Effect of optical defocus on visual acuity in dogs

Christopher J. Murphy From the Departments of Surgical Sciences, School of Veterinary Medicine (Murphy) and Ophthalmology and Vision Science, School of Medicine (Murphy, Ver Hoeve), University of Wisconsin-Madison, Madison, WI 53706; and the School of Optometry, University of California-Berkeley, Berkeley, CA 94720 (Mutti, Zadnik).

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Donald O. Mutti From the Departments of Surgical Sciences, School of Veterinary Medicine (Murphy) and Ophthalmology and Vision Science, School of Medicine (Murphy, Ver Hoeve), University of Wisconsin-Madison, Madison, WI 53706; and the School of Optometry, University of California-Berkeley, Berkeley, CA 94720 (Mutti, Zadnik).

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Karla Zadnik From the Departments of Surgical Sciences, School of Veterinary Medicine (Murphy) and Ophthalmology and Vision Science, School of Medicine (Murphy, Ver Hoeve), University of Wisconsin-Madison, Madison, WI 53706; and the School of Optometry, University of California-Berkeley, Berkeley, CA 94720 (Mutti, Zadnik).

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James Ver Hoeve From the Departments of Surgical Sciences, School of Veterinary Medicine (Murphy) and Ophthalmology and Vision Science, School of Medicine (Murphy, Ver Hoeve), University of Wisconsin-Madison, Madison, WI 53706; and the School of Optometry, University of California-Berkeley, Berkeley, CA 94720 (Mutti, Zadnik).

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Abstract

Objective

To determine the effect of optical defocus (such as what develops in spontaneous myopia and subsequent to cataract extraction) on visual acuity in dogs.

Animals

3 young adult male Beagles.

Procedure

The effect of optical defocus on visual acuity was determined by sweep visual evoked potential, using a within-subjects/repeated measures design in which each dog served as its own control. Dogs were positioned so that the eye being tested was 60 cm in front of the video display, and the target was centered on the area centralis. To create ametropia relative to the video screen, a series of concave and convex spherical lenses were placed 1 cm in front of the eye, and sweep visual evoked potential acuities were obtained.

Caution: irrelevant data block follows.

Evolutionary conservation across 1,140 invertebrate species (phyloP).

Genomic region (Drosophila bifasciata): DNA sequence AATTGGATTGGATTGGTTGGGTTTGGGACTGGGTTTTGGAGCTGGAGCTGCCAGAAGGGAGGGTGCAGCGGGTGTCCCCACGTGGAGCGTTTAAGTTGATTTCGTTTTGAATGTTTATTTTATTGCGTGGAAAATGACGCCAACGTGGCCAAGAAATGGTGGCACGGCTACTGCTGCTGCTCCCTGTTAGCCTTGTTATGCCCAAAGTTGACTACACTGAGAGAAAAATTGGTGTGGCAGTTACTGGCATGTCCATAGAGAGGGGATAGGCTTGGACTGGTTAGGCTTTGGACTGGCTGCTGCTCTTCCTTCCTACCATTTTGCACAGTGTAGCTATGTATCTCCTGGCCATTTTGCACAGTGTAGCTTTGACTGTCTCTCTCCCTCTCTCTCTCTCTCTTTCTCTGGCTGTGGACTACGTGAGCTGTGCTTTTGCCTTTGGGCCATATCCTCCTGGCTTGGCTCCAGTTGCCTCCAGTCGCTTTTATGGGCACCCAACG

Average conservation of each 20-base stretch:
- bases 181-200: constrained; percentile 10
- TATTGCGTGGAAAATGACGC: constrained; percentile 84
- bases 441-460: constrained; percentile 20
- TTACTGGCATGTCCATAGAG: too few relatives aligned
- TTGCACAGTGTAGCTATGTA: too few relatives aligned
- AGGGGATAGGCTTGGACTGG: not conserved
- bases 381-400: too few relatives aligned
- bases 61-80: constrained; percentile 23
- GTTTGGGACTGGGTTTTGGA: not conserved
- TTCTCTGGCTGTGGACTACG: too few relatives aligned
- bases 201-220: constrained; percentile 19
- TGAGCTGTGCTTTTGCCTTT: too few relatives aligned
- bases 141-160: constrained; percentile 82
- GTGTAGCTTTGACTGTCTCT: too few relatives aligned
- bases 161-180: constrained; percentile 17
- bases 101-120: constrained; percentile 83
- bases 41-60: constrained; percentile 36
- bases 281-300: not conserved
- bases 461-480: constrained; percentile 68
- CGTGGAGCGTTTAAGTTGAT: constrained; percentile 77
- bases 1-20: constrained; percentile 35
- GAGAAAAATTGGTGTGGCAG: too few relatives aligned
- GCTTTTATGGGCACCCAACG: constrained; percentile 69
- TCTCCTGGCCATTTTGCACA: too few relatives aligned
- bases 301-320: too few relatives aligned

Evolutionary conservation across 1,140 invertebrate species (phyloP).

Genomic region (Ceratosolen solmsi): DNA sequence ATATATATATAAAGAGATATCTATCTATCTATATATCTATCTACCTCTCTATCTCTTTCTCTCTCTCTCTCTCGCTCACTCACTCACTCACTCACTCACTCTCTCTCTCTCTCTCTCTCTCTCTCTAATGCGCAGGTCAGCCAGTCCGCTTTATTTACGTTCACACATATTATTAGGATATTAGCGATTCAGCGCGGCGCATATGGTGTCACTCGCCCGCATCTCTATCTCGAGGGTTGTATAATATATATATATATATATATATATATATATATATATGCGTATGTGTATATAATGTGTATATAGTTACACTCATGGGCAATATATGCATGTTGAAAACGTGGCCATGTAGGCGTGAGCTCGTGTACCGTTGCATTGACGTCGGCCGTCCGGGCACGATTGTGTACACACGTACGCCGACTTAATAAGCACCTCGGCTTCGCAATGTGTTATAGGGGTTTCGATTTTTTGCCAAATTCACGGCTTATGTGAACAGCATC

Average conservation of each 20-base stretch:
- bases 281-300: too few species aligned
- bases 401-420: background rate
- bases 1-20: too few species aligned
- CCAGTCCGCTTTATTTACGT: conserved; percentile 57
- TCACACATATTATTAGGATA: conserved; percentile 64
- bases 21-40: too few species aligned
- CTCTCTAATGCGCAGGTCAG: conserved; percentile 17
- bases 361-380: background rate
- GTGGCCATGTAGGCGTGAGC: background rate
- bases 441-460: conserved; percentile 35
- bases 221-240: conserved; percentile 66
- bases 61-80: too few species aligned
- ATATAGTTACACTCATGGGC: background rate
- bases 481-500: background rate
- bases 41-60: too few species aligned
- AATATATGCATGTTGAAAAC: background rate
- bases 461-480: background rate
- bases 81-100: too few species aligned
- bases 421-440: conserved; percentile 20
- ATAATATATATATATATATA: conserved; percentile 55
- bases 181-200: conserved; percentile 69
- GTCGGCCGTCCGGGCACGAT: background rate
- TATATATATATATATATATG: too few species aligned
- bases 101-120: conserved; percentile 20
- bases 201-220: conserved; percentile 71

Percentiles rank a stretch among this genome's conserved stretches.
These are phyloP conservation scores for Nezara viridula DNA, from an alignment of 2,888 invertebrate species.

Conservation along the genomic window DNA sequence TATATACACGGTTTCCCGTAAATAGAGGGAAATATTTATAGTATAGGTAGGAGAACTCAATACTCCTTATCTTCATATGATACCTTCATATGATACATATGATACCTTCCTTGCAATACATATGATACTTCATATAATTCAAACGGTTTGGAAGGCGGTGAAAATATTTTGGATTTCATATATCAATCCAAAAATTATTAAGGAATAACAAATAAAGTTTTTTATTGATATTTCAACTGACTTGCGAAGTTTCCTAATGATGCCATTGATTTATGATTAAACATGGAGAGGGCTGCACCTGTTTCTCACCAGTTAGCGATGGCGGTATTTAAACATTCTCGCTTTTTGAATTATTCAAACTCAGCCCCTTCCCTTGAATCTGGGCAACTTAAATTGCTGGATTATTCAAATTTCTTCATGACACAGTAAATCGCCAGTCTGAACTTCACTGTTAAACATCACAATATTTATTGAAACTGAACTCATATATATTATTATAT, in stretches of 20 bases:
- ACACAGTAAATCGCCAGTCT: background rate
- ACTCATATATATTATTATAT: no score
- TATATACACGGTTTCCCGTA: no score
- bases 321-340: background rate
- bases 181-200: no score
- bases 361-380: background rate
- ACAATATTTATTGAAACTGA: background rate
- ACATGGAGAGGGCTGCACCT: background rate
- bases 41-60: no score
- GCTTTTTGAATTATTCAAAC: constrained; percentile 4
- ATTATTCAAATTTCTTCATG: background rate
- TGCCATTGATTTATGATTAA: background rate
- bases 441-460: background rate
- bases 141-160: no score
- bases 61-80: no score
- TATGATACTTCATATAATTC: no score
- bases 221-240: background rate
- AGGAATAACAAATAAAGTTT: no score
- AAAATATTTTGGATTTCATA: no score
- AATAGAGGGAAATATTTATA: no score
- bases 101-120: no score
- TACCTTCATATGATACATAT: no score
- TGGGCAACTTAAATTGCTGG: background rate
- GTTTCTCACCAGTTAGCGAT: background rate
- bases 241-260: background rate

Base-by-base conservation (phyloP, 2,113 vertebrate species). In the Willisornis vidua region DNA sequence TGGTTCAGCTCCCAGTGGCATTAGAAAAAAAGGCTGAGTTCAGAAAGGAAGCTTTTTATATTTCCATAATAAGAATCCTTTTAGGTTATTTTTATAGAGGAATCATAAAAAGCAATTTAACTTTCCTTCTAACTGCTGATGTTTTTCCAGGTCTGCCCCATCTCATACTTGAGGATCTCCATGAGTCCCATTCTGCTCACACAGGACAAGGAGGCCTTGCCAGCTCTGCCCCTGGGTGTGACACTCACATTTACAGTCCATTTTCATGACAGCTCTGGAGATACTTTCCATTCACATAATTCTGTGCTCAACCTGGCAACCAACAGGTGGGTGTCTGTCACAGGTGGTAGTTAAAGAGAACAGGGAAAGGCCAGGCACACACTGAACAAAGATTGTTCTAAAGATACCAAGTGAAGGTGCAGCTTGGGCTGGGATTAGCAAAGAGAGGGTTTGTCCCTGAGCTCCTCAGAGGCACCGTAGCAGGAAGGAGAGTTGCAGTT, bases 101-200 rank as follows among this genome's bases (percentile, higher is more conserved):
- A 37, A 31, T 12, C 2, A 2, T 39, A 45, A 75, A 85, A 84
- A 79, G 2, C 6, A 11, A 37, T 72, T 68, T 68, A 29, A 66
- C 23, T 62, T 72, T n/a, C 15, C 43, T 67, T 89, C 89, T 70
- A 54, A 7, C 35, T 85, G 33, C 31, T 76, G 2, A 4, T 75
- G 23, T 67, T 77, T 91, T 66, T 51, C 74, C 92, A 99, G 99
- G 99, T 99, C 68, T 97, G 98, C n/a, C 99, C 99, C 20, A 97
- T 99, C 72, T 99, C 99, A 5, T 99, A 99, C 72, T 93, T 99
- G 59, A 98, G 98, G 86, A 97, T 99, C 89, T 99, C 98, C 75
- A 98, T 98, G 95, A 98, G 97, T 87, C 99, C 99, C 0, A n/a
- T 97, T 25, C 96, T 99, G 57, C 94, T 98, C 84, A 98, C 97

Results

Maximal acuity was 7.0 to 9.5 cycles/degree. Defocusing by 2.0 diopters reduces Beagle grating acuity approximately 1 octave. Mimicking aphakia resulted in a marked depression of acuity to 0.7 cycles/degree or less.

Conclusions

Even mild degrees of ametropia have appreciable impact on the resolving power of the canine visual system.

Clinical Relevance

Spontaneous myopia is encountered in dogs and may be associated with impaired visual performance attributable to a reduction in visual acuity. Previous reports indicate the possibility of myopia in dogs to have a heritable component. On the basis of our results, refractive correction of aphakia is advisable, and refractive screening of dogs with demanding visual tasks (eg, service dogs, field-trial Labrador Retrievers) is recommended. (Am J Vet Res 1997;58:414–418)

Abstract

Objective

To determine the effect of optical defocus (such as what develops in spontaneous myopia and subsequent to cataract extraction) on visual acuity in dogs.

Animals

3 young adult male Beagles.

Procedure

The effect of optical defocus on visual acuity was determined by sweep visual evoked potential, using a within-subjects/repeated measures design in which each dog served as its own control. Dogs were positioned so that the eye being tested was 60 cm in front of the video display, and the target was centered on the area centralis. To create ametropia relative to the video screen, a series of concave and convex spherical lenses were placed 1 cm in front of the eye, and sweep visual evoked potential acuities were obtained.

Results

Maximal acuity was 7.0 to 9.5 cycles/degree. Defocusing by 2.0 diopters reduces Beagle grating acuity approximately 1 octave. Mimicking aphakia resulted in a marked depression of acuity to 0.7 cycles/degree or less.

Conclusions

Even mild degrees of ametropia have appreciable impact on the resolving power of the canine visual system.

Clinical Relevance

Spontaneous myopia is encountered in dogs and may be associated with impaired visual performance attributable to a reduction in visual acuity. Previous reports indicate the possibility of myopia in dogs to have a heritable component. On the basis of our results, refractive correction of aphakia is advisable, and refractive screening of dogs with demanding visual tasks (eg, service dogs, field-trial Labrador Retrievers) is recommended. (Am J Vet Res 1997;58:414–418)

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